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on March 6, 2004
This recent book by Patricia Wells is a selection of the author's favorite recipes from the restaurants, Boulangerie, and patisseries in Paris. In a sense, it broadens her focus of the book 'Simply French' from the single restaurant of Joel Robuchon to look at many leading Parisian establishments. While being broader, it is also just a bit less deep in it's exploration of complicated recipes, as very few in this book match the complexity of the typical recipe in 'Simply French'.
I would place this book as my third or fourth French cookbook after Julia Child's 'Mastering the Art of French Cooking', Richard Olney's 'Simple French Food', and Madeline Kamman's 'The New Making of a Cook'. While these are some of the best texts on the principles and techniques of French cooking, this book by Wells is real world application of the principles. As it looks at the real world, it offers the reader some pretty unusual dishes in giving us a variety you may not find in a single restaurant cookbook, even one so good as the recent 'Balthazar Cookbook' from the chefs at the New York restaurant of the same name.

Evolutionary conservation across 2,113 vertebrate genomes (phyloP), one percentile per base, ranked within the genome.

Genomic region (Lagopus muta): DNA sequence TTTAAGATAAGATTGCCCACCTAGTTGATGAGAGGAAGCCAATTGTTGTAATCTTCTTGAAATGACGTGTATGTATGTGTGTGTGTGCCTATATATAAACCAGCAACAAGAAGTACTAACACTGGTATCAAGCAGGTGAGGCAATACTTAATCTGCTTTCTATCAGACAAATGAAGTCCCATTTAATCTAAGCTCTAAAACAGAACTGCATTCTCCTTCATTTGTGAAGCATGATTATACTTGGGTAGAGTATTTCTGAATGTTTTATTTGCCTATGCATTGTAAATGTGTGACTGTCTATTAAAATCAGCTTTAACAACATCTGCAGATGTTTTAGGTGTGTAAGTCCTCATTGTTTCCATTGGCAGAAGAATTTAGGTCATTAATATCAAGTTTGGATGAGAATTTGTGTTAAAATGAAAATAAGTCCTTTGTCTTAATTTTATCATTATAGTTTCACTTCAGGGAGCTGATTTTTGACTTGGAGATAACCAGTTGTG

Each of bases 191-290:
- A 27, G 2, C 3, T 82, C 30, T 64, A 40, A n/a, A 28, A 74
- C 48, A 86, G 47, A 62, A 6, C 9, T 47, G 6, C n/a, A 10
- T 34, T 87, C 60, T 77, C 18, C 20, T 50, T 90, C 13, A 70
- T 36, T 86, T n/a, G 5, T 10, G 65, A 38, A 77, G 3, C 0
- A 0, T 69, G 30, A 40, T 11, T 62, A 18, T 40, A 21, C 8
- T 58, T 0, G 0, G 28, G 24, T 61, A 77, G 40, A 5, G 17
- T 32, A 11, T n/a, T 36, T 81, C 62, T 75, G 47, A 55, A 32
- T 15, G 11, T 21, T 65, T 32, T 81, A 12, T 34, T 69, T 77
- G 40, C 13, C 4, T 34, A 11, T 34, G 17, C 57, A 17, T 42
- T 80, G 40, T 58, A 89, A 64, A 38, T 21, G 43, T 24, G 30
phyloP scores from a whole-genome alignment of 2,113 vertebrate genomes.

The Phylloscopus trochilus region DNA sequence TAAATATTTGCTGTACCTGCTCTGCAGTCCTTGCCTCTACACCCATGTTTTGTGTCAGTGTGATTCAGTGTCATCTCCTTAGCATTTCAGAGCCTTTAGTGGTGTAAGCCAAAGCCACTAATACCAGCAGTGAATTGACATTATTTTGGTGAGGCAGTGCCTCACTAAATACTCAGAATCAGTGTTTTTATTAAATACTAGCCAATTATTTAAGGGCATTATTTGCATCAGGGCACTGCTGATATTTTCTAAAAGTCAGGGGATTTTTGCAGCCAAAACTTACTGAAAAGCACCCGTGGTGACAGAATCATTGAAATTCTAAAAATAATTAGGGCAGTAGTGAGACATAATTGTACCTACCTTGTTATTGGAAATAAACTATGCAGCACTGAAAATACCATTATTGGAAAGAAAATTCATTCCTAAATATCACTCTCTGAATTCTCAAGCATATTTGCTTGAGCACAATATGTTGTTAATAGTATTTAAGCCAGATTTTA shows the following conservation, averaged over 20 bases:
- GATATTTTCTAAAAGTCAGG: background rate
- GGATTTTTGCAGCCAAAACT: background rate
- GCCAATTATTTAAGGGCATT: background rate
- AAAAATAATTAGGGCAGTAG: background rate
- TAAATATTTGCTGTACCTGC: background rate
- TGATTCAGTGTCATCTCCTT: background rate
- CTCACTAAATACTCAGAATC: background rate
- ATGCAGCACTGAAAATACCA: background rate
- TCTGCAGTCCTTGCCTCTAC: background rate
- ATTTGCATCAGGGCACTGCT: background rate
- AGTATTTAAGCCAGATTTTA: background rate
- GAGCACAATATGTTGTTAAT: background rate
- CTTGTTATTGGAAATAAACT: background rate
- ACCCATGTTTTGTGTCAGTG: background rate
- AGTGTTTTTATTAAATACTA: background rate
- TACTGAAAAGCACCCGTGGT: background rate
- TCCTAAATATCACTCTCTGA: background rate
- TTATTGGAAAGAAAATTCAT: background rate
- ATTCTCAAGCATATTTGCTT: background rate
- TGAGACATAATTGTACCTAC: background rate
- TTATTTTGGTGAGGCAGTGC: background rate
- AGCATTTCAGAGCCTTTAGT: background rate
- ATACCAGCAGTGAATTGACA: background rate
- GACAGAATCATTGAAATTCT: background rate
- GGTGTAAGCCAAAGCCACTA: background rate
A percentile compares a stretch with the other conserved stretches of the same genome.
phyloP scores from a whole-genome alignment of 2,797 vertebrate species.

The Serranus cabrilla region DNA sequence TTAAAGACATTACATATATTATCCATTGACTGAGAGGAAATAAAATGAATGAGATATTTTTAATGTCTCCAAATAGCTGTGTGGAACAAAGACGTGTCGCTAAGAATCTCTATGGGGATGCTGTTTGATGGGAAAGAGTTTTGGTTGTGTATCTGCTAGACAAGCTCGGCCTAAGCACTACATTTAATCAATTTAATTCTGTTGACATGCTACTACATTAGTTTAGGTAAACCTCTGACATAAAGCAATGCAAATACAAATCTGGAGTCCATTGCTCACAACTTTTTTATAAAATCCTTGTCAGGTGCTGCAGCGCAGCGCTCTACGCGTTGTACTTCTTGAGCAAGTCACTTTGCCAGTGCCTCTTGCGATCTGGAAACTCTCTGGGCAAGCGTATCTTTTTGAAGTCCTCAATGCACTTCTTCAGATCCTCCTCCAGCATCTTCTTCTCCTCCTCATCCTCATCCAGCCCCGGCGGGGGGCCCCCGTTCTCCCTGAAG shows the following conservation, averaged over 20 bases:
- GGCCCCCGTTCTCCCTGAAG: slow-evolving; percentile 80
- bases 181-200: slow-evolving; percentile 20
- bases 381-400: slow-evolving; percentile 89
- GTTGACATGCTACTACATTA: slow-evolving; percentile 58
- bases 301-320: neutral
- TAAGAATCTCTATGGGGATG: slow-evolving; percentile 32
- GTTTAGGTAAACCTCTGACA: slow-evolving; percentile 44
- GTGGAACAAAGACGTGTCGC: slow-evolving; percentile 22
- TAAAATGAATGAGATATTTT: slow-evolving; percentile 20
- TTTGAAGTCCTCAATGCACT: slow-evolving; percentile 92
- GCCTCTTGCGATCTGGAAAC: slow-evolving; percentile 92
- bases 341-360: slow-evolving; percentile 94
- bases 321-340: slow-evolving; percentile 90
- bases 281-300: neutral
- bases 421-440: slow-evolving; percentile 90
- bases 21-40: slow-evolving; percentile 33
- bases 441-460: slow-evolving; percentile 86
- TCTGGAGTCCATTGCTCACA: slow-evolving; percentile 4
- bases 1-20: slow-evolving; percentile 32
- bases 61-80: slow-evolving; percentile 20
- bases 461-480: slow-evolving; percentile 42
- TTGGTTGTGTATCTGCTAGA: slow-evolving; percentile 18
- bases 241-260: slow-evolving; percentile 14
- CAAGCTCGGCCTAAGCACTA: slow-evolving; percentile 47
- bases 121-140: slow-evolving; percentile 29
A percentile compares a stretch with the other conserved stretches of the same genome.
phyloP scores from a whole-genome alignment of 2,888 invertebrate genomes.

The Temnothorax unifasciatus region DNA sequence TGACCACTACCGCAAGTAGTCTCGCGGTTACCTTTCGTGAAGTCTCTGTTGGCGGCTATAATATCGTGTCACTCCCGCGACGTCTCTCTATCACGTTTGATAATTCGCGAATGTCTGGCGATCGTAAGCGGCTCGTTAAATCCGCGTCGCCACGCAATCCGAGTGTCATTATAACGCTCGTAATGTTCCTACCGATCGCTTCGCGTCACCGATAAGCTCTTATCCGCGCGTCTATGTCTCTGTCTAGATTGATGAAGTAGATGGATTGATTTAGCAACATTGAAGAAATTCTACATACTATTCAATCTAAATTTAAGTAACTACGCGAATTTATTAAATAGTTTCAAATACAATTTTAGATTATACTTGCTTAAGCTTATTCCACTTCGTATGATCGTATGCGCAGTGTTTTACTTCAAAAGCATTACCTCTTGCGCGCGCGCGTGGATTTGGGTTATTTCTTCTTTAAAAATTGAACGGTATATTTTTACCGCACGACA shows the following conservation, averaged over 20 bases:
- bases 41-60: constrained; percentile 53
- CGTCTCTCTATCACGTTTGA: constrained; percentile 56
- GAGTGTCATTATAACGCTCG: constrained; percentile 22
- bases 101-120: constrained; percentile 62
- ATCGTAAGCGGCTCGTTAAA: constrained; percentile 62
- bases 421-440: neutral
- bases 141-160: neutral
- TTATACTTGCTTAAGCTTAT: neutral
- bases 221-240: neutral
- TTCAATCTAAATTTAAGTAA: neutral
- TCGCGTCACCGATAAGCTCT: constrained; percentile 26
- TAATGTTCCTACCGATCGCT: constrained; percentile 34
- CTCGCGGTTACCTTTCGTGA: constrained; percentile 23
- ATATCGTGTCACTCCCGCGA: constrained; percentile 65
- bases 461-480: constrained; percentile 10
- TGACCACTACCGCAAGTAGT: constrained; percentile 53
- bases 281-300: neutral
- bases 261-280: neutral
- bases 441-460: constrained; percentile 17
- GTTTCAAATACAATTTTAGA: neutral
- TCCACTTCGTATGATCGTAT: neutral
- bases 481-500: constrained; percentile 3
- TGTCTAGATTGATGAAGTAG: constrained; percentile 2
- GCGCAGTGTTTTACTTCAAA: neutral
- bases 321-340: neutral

While this book is not a teaching book, it is still true to the style of cooking you will find in Paris and, as such, it is primarily a book for the gourmet, the entertainer, the traveler to Paris, and the wine lover. Like 'Simply French', the book gives wine suggestions for all savory courses. These wine suggestions are a bit more generic than those in 'Simply French', so it will be easier to find something to match, even in the oenologically backward state of Pennsylvania.